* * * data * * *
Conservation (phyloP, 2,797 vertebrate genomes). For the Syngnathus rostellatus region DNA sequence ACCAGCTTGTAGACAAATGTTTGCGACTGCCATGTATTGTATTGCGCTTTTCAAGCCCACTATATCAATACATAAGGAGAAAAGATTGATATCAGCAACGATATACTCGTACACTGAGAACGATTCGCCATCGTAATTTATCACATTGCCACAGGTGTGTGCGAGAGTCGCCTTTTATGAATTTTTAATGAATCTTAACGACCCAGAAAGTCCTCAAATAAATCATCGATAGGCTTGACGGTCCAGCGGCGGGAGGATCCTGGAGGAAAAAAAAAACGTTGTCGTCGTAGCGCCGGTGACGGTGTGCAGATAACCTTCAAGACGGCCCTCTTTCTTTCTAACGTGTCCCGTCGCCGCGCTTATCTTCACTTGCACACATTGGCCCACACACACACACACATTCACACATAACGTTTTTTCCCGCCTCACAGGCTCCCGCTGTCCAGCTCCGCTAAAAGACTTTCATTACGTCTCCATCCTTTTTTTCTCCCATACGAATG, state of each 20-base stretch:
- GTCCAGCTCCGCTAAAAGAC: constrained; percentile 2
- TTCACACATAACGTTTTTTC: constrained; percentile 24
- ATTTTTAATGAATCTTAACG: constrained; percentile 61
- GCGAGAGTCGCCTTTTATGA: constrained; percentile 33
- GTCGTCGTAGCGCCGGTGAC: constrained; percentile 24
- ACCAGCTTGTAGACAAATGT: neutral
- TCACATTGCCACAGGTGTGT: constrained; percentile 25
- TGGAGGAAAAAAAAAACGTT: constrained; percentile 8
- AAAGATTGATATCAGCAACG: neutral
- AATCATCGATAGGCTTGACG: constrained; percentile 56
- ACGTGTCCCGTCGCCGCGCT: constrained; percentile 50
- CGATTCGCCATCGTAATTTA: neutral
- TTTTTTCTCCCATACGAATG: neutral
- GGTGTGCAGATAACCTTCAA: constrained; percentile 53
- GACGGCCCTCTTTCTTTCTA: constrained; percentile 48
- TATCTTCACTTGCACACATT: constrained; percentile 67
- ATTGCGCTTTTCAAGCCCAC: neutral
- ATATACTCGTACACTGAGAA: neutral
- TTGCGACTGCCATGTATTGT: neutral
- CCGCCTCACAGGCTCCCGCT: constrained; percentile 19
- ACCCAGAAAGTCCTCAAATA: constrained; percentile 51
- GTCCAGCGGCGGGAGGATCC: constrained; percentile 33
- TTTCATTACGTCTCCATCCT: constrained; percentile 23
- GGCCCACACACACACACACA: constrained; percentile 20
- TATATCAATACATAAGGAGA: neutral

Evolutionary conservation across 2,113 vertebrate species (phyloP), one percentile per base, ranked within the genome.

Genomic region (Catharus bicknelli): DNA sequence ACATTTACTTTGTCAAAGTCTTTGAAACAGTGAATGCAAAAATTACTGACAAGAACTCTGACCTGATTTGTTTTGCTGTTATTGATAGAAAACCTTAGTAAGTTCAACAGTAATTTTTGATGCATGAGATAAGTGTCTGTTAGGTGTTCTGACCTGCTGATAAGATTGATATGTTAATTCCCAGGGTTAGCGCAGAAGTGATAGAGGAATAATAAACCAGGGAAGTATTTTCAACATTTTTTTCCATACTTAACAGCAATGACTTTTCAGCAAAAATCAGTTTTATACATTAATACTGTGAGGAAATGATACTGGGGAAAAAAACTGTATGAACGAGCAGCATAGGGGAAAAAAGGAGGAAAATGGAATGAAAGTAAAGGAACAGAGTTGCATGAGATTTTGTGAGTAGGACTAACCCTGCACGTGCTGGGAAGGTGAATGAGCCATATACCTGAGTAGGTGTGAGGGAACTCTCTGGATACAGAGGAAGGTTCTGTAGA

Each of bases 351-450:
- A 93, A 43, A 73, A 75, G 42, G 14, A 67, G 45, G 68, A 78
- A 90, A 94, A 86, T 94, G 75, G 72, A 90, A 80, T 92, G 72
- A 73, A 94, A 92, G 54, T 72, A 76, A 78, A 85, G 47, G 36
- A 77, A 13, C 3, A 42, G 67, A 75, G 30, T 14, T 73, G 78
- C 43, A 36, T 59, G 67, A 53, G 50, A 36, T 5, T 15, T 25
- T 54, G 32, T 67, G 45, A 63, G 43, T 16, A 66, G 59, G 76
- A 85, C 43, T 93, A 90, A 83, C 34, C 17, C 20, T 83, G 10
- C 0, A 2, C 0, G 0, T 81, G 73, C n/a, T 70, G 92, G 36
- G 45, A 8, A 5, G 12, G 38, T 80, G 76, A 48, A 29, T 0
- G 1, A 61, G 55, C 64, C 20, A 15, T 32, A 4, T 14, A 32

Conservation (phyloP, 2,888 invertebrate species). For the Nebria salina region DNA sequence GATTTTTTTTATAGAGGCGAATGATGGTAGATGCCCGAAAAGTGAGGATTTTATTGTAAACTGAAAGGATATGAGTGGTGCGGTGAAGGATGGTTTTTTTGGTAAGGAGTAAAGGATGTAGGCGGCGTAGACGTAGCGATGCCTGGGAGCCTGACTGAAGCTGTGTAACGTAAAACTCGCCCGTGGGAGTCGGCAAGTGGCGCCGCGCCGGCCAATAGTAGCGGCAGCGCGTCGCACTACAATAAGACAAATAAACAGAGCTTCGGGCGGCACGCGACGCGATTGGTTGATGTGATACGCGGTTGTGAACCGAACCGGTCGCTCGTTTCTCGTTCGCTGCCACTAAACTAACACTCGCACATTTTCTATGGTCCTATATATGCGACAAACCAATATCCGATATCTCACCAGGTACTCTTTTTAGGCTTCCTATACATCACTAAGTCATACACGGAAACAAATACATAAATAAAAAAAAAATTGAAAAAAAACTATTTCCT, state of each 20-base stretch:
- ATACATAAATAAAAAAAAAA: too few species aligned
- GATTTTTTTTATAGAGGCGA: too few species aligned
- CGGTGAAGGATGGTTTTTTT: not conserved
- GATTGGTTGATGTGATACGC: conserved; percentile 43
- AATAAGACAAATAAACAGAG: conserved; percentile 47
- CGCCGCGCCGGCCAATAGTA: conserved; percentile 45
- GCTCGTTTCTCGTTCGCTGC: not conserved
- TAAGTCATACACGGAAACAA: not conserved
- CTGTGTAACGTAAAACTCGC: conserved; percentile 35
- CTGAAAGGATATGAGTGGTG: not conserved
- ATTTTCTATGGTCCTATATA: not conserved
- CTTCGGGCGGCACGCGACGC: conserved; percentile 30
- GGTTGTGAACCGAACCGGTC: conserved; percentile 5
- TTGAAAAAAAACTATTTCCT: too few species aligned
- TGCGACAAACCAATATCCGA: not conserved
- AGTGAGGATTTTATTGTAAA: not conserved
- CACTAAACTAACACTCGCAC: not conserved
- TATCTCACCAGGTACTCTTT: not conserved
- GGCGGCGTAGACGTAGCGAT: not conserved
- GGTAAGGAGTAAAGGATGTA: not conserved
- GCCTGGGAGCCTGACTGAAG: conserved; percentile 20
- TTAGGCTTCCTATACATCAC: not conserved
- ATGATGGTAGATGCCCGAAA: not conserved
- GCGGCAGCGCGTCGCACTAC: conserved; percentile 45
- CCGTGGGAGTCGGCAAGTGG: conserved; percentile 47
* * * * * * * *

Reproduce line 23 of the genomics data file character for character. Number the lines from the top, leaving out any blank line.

- GTCCAGCGGCGGGAGGATCC: constrained; percentile 33